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Kava is a plant native to the Western Pacific.


Kava consumption is associated with a decrease in anxiety and a more relaxed state, without causing cognitive impairment.[1]

Effects of kava vary by strain, similar to other plants including cannabis and kratom.

Mechanism of Action[edit]

The exact mechanism of action of kava has not been established, but it is believed that it is primarily from GABAA potentiation, MAOI properties, CB1 receptor agonism, and inhibition of reuptake of norepinephrine and dopamine.

Legality and Availability[edit]

United States[edit]

In the United States, the sale of kava as a dietary supplement is approved. Products containing kava can be purchased in stores and online.[2]


The sale of kava was prohibited in 2002, but the ban was lifted in 2012. Health Canada has not approved any kava products for human consumption. The herb can still be sold, just not labeled for human consumption.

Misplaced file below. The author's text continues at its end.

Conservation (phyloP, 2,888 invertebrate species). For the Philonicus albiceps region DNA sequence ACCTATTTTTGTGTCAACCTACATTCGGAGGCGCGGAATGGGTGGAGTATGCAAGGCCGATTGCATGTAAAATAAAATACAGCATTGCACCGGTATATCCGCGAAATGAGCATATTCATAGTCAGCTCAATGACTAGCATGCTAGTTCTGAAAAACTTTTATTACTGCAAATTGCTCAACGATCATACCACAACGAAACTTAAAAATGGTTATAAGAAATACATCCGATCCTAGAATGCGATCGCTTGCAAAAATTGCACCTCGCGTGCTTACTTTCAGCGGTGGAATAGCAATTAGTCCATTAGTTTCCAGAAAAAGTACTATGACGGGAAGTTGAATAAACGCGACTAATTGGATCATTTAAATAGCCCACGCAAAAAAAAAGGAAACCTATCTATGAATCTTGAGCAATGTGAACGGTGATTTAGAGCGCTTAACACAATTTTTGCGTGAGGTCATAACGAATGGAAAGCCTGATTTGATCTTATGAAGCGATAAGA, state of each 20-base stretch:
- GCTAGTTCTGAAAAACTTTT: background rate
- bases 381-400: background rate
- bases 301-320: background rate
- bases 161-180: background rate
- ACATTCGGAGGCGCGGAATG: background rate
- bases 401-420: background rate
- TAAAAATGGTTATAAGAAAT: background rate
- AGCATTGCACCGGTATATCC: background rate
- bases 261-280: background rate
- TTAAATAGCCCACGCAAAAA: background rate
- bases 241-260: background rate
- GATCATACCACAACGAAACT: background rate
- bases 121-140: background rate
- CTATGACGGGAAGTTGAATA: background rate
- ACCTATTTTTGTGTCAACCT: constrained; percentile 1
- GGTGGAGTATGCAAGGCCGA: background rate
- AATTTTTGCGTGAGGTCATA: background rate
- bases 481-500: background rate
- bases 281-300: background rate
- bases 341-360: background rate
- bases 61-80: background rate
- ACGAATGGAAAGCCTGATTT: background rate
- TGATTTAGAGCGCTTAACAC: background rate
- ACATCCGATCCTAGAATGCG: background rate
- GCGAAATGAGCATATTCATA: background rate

United Kingdom[edit]

The sale of kava for human consumption is prohibited. However, possession is legal, and import is legal as long as the products are not labeled for human consumption.


France, the Netherlands, and Switzerland have legalized and regulated the sale of kava products.[3]

The sale of kava products (but not personal possession) was banned in Germany from 2002 to 2014. After pressure from Pacific nations to reconsider the ban, Germany lifted the ban, but put strict regulations in place.


  1. http://www.nature.com/npp/journal/v28/n2/full/1300052a.html
  2. https://www.amazon.com/s/ref=nb_sb_noss?url=search-alias%3Daps&field-keywords=kava
  3. https://web.archive.org/web/20081219043150/http://www.ipfsaph.org/cds_upload/kopool_data/FAOLEX_0/unknown_net60412.pdf